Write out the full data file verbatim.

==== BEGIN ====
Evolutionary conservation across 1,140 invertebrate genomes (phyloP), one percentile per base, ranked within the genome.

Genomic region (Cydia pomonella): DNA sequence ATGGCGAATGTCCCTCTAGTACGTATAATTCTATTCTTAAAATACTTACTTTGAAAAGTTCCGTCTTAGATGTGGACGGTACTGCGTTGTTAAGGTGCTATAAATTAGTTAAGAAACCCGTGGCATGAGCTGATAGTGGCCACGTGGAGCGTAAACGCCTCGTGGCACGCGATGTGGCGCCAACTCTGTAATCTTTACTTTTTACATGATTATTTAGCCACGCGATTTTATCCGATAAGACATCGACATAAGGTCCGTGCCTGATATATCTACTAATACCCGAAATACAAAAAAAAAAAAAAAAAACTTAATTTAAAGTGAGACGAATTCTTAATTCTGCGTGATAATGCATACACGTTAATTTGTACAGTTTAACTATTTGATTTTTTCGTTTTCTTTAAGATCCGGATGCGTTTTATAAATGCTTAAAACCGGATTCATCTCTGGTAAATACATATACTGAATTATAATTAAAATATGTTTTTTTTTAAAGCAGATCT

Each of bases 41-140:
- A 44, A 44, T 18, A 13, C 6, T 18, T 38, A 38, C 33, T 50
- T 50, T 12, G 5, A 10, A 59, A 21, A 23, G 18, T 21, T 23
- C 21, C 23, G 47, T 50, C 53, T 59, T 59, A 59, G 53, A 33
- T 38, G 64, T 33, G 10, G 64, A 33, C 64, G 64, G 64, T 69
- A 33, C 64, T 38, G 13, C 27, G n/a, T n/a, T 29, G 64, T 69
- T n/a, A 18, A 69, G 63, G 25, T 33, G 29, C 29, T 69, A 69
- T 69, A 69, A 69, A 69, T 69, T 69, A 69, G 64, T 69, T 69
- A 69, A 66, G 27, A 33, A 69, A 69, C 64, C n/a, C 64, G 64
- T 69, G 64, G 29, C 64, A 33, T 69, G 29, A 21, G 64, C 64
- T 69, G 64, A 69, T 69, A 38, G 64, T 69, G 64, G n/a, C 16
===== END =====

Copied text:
Evolutionary conservation across 1,140 invertebrate genomes (phyloP), one percentile per base, ranked within the genome.

Genomic region (Cydia pomonella): DNA sequence ATGGCGAATGTCCCTCTAGTACGTATAATTCTATTCTTAAAATACTTACTTTGAAAAGTTCCGTCTTAGATGTGGACGGTACTGCGTTGTTAAGGTGCTATAAATTAGTTAAGAAACCCGTGGCATGAGCTGATAGTGGCCACGTGGAGCGTAAACGCCTCGTGGCACGCGATGTGGCGCCAACTCTGTAATCTTTACTTTTTACATGATTATTTAGCCACGCGATTTTATCCGATAAGACATCGACATAAGGTCCGTGCCTGATATATCTACTAATACCCGAAATACAAAAAAAAAAAAAAAAAACTTAATTTAAAGTGAGACGAATTCTTAATTCTGCGTGATAATGCATACACGTTAATTTGTACAGTTTAACTATTTGATTTTTTCGTTTTCTTTAAGATCCGGATGCGTTTTATAAATGCTTAAAACCGGATTCATCTCTGGTAAATACATATACTGAATTATAATTAAAATATGTTTTTTTTTAAAGCAGATCT

Each of bases 41-140:
- A 44, A 44, T 18, A 13, C 6, T 18, T 38, A 38, C 33, T 50
- T 50, T 12, G 5, A 10, A 59, A 21, A 23, G 18, T 21, T 23
- C 21, C 23, G 47, T 50, C 53, T 59, T 59, A 59, G 53, A 33
- T 38, G 64, T 33, G 10, G 64, A 33, C 64, G 64, G 64, T 69
- A 33, C 64, T 38, G 13, C 27, G n/a, T n/a, T 29, G 64, T 69
- T n/a, A 18, A 69, G 63, G 25, T 33, G 29, C 29, T 69, A 69
- T 69, A 69, A 69, A 69, T 69, T 69, A 69, G 64, T 69, T 69
- A 69, A 66, G 27, A 33, A 69, A 69, C 64, C n/a, C 64, G 64
- T 69, G 64, G 29, C 64, A 33, T 69, G 29, A 21, G 64, C 64
- T 69, G 64, A 69, T 69, A 38, G 64, T 69, G 64, G n/a, C 16